Later on we went on a quick hike up the hill to the Hermit Hut, a place where an old Russian man had lived primitively until his death sometime in the 80s. Yes, this man lived in a wooden hut in a state park. He also didn't really speak English. Unfortunately, my MIL didn't get to see the hut because she had to take sick nephew S back to camp when he started complaining about his legs hurting.

Back at camp we settled in for the night, cooking up sausages and other stuff for dinner. The kids - and Alan, I might add - were quite excited about roasting marshmallows but we had a bit of a time with the fire. I think because the wood was wet, we had a lot of smoke and not a lot of flame. Nephew J enjoyed mimicking Alan's attempts to blow on the fire to create more flame. Naturally, we had to keep quite an eye on that six year old and his new fascination with fire.

The next morning we woke up bright and early when there were about 100 kids within a twenty yard radius screaming at the top of their lungs. (Can you tell I'm not really one for kids?) We were in charge of breakfast, so we started up the fire and went to work. Alan had the bright idea of using Batter Blaster to make pancakes for everyone. In theory this would have been awesome. In practice, it takes forever to make enough pancakes on an open flame for a group of nine people to eat. We ended up breaking out the bacon as well because otherwise there just wasn't going to be enough food to keep us going until lunchtime.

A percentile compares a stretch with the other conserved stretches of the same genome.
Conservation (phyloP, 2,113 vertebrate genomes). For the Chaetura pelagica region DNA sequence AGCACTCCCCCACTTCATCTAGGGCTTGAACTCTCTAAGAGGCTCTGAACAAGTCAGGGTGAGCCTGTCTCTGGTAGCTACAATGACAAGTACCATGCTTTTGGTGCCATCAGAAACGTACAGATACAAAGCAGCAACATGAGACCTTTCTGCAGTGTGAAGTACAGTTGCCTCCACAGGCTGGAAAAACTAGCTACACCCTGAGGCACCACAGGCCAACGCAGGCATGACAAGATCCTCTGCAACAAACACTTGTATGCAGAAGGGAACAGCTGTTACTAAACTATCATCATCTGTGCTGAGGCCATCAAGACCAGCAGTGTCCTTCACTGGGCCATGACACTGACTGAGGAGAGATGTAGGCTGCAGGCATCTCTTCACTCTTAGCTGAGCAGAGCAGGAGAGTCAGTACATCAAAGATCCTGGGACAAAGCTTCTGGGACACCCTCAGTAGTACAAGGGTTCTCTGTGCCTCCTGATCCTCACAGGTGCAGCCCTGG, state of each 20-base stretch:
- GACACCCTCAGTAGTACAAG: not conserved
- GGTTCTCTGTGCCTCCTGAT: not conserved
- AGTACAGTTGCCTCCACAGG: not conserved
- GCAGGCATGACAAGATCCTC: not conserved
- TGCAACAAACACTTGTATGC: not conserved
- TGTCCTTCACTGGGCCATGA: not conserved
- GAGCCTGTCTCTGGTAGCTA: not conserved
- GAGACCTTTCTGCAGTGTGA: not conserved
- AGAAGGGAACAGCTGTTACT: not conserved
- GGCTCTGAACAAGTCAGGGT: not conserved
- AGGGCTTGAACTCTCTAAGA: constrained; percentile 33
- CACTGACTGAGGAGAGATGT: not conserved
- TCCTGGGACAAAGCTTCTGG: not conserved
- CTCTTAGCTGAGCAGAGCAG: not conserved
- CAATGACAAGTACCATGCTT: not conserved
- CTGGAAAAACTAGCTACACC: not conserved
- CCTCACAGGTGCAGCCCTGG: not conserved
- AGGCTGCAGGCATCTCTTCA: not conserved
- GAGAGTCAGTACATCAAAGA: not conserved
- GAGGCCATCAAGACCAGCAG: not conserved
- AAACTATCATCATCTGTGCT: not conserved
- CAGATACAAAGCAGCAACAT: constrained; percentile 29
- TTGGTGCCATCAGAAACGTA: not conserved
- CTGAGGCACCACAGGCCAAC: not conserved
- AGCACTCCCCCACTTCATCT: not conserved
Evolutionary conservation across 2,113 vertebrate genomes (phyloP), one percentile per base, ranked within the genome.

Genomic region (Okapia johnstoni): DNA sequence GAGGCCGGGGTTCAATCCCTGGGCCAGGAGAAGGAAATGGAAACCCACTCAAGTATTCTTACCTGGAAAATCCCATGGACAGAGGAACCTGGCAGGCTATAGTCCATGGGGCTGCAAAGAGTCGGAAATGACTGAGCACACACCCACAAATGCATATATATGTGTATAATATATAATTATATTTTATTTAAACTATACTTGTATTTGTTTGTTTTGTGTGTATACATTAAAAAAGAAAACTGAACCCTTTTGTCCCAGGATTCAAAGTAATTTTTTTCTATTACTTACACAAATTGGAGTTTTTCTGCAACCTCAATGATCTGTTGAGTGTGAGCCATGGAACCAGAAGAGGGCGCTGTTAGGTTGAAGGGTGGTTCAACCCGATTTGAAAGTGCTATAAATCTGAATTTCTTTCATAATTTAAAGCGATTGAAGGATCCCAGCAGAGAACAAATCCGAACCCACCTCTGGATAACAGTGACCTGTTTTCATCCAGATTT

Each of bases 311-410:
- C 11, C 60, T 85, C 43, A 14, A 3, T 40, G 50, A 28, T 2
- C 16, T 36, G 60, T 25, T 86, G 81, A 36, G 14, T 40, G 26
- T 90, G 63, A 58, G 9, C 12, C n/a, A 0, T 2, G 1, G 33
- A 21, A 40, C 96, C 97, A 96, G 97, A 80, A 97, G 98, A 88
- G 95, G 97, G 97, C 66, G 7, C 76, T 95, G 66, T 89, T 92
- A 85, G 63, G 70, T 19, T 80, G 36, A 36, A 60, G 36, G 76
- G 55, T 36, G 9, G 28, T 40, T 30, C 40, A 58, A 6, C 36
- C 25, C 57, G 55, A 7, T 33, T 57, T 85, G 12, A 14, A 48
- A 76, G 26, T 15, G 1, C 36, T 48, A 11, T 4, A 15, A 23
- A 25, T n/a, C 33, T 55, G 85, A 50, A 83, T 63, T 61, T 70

After breakfast it started to warm up a bit so we went for a hike in the woods with all of the kids. I forget how exhausting children - especially boys that are jealous of one another - can be. Hendy Woods is a beautiful state park with several different hiking paths. We ended up choosing one that looked like it would be about a mile loop to the river and back. In actuality, it was more like four miles. I enjoyed the hike but it was a bit much for the kids. J had to go on time out. D had to take a 15 minute potty break in an outhouse. And S cried and moped when he lost a rock he found.